Icelandic design studio Döðlur has paired 20th-century design pieces with custom-made furniture inside this hotel-cum-hostel on Reykjavík's waterfront .
Spread out across the fourth and fifth floors of a large former warehouse in the Icelandic capital, Oddsson Ho(s)tel is equipped to accommodate up to 230 guests.
Designed as a cross between a hotel and a hostel, it includes a mixture of basic and luxury rooms arranged along curving hallways. Some have single beds and others bunks, while larger suites with double beds give guests views over Faxa Bay.
Döðlur created custom furniture for the space, and paired them with pieces by 20th-century designers including Alessandro Mendini, Gerrit Rietveld, Pierre Jeanneret and Ettore Sottsass.
"The concept behind Oddsson is contrast, taking different extremes and mixing them together," studio co-director Daniel Atlason told Dezeen.
"This simple but very strong idea not only gave us a design compass but also the freedom to make a totally different hostel from what we are used to," he added. "So basically we are mixing high and low culture together and leaving everything mainstream out."
"I sometimes joke that this is a place for people like me – poor with expensive taste."
New pieces are inspired by the colours and textures found in the 1940s JL House building, where distressed and brightly coloured surfaces have been left largely unaltered.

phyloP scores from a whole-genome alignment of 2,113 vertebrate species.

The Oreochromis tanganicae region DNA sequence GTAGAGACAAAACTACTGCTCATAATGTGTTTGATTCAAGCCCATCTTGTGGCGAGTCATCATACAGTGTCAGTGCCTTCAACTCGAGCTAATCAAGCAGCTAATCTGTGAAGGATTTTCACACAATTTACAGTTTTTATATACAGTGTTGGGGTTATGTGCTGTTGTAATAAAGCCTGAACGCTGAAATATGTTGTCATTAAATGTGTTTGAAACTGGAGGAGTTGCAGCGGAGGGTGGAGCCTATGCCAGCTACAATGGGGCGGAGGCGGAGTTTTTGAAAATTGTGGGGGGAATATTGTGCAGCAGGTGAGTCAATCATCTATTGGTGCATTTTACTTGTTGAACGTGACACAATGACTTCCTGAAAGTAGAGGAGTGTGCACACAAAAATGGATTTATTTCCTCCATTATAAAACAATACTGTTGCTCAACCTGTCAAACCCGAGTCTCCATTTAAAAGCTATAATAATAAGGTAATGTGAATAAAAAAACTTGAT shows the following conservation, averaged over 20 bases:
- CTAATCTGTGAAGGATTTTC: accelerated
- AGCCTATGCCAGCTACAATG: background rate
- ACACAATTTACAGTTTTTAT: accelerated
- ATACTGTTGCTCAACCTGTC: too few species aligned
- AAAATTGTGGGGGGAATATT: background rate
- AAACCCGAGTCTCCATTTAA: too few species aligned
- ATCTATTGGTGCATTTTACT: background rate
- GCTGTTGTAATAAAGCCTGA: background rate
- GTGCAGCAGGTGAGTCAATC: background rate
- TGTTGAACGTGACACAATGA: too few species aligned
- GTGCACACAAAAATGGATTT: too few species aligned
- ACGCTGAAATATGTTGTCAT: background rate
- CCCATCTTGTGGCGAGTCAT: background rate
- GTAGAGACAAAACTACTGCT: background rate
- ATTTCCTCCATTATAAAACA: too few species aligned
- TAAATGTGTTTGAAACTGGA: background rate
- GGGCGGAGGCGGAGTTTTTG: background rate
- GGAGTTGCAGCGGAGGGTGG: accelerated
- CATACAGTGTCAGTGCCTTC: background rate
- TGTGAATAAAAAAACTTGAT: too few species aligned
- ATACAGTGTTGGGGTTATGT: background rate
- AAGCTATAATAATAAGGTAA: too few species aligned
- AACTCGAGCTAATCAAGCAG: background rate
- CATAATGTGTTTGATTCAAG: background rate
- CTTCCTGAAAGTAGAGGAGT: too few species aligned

There is a dark wood cabinet with blue metal framework, a series of tables with circular tops made from painted wood or marble, and industrial-style fluorescent strip lights.
Bedrooms are furnished with a range of boxy wooden benches, chairs and bunk beds with integrated wardrobes.
A shared bathroom is finished with turquoise tiles, pastel blue floors and a row of saccharine-pink sinks that lend the space the appearance of a 1950s bathroom.
"The custom-made pieces are inspired by the creativity that can be found in factories, where leftover material – for example pipes and blue profiles – is used to create simple, raw but beautiful furniture," said Atlason.
"Iceland is a very small country, which makes is hard to specialise and compete with the global market," he added. "Despite that there are many talents within the Icelandic design industry and to be able to contribute to its growth is very important for us."
"Being beginners in the hotel design industry we had a pretty steep learning curve. We soon found out that making things simple isn't that simple," continued Atlason.
"We've had to make many many demos and a lot of trips to the blacksmith – so keeping the most of the manufacturing local was not only to strengthen Icelandic production but very practical as well."
While guests have access to kitchen, there is also an onsite bistro and fine-dining Italian restaurant set alongside the reception on the ground floor.
The restaurant is fitted out with glitzy pendant lamps, colourful fabric sling chairs, leafy pot plants and white linen. Industrial pipes are left exposed overhead.
The space also has several unexpected features, including a soundproofed karaoke room and a take-away menu offering caviar.
Guests have access to a movie room, rooftop hot tub and yoga studio, where classes are also open to locals. Oddsson hopes to also be able to offer guests art classes run by the Reykjavík Art Academy, which shares the same building.
For anyone unlucky enough to lose their luggage in transit, the hotel also runs a Lost Luggage Program, where guests can borrow clothes.